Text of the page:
Unless you learn the very root of culture, their values and stigmas and honours and shames, you cannot modify it accurately. Cultures survive because that was the best way to respond to the world at the time. A long-standing culture such as China’s has to be functional and incredibly well suited for the environment, otherwise it would not have survived. There is something about Chinese culture that works extraordinarily well for it to perpetuate itself, and you cannot disrespect that.

Learn the “why” of culture. Learn how it came to manifest and the reasons behind its manifestations. Study the geography and resources available to the people at hand. Know a culture so well you can explain how it works in real life and how your world’s history parallels the circumstances that created a similar culture in fantasy.

Only then will you be able to pull it off with respect.

~ Mod Lesya

How to Cope with not Being Liked

1. Expect some people to reject you. It’s a fact of life that we won’t like everyone – and there will be people who don’t like us. It often has to do with different personalities rather than something being wrong with you.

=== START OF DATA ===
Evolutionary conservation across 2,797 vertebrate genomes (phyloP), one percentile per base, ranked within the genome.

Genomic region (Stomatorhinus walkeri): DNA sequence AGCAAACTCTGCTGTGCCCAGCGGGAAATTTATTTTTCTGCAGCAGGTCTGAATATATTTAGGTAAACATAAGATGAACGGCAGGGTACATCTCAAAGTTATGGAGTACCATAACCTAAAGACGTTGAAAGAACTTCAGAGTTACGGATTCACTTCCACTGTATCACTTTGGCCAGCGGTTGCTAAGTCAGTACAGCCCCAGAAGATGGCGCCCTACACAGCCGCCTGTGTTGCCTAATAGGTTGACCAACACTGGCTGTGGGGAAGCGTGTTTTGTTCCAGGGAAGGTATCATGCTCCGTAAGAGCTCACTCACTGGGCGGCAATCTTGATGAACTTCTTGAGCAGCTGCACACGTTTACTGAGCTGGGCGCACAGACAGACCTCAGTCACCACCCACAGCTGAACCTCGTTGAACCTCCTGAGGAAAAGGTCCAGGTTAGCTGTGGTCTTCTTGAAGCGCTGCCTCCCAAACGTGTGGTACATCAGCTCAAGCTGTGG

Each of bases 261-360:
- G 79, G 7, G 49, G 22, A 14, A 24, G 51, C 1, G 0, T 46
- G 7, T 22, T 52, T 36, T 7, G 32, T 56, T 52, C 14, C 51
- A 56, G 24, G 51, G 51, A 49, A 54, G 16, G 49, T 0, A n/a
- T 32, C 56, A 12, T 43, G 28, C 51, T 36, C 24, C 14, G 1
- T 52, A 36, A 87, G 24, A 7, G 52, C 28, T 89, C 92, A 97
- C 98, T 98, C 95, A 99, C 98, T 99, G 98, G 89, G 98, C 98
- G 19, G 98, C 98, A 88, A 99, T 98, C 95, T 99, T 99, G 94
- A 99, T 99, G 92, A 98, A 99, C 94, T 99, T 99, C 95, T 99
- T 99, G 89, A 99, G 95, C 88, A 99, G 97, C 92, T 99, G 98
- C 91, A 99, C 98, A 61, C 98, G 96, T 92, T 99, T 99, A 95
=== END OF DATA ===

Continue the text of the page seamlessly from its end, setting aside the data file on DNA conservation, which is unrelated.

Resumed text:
2. Learn how to brush off rejections and put downs – at the end what matters is how you handle it. If you still act as if you are comfortable with “you” then others will respect you for your healthy self-esteem.

3. It’s often about them and not about you so try not to take rejection personally. Perhaps they are jealous or envious of you; or perhaps they’re just taking their feelings out on you.

4. People rarely see us in absolute terms. There are some things they will like and others they’ll dislike. It may be they hate one particular trait – but we’re a mix of many things - so don’t worry about that.

5. Don’t over-think what other people think or say. Distract yourself, and think of something else instead. They’re not worth the effort or the wasted energy. Just get on with your life and enjoy being you.

just a little practice video i’ve been working on to get myself better acquainted with my new editor! it’s pretty random, so, i’m not sure if i’ll ever finish it properly, though

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I kinda wish Ratchet was able to clean up his act…. 

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FELIZ CUMPLEAÑOS REINA // ten of my favorite photos of Frida Kahlo. Her birthday is July 6, 1907